As a student of Biblical Theology, Logos is incredibly helpful to me.  If I’m researching for a paper, I can type the passage, or a keyword or phrase, into the search bar and, in seconds, I am knee-deep in relevant sources that will help in writing my paper (my very own digital research assistant!).  It is also incredibly helpful that I can copy and paste into a Word document and Logos will automatically add the footnote citation for me (doing the citations/bibliography of a paper used to take me an extra hour or two because I’d put off actually typing out the longhand of the footnotes until the end).

There are a number of packages available, and you can find the one that is right for you at Logos.com.  I would particularly recommend this software to any of my readers who attend Catholic universities, or to homeschooling families.  It’s an investment that you won’t regret because it saves time, shelf-space, and money in the long run.  However no matter your background, profession, or field of study, I would recommend Logos because as Catholics, we are all called to study the Bible.  As Saint Jerome has said, “Ignorance of Scripture is ignorance of Christ”.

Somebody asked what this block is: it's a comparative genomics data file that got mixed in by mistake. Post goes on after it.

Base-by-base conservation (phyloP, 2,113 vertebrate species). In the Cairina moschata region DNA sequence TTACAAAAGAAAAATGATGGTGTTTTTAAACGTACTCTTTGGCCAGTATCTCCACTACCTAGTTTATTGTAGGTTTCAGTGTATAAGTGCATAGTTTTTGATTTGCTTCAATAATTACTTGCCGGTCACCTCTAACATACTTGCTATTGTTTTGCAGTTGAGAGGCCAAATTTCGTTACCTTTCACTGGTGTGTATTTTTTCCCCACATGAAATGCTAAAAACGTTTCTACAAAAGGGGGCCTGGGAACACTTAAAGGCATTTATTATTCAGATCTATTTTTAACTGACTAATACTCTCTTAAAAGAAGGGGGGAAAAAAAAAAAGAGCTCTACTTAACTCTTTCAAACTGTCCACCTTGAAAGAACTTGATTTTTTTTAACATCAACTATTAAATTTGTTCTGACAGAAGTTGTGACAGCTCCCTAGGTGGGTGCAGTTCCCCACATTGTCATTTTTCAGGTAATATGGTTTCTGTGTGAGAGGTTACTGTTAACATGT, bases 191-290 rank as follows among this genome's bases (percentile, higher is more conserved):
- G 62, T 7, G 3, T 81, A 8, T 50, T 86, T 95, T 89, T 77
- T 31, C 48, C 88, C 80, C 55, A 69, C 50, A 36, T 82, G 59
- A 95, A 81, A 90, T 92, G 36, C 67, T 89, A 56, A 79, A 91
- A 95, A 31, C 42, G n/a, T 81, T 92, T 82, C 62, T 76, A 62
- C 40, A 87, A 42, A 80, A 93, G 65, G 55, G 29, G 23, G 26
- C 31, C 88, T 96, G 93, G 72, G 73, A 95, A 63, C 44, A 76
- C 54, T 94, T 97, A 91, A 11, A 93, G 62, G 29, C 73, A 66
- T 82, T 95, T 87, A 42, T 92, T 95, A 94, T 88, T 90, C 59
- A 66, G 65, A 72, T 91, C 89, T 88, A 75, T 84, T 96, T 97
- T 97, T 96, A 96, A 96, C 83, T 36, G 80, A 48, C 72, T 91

16 All scripture is inspired by God and profitable for teaching, for reproof, for correction, and for training in righteousness, 17 that the man of God may be complete, equipped for every good work.

-2 Timothy 3:16-17
(for those of you dying to know the answer to my pop-quiz)

 

Christmas Gift Guide: For the Lukewarm Young Catholic

This post is for all of you mothers, aunts, grandfathers, or loving friends of young (albeit selectively practicing) Catholics.  In addition to getting them those new shoes, or whatever it is they may have wanted, this year, try one of these gifts to remind them of the family they will always belong to in the Catholic Church—no matter their doubts or shortcomings.

A Wall Crucifix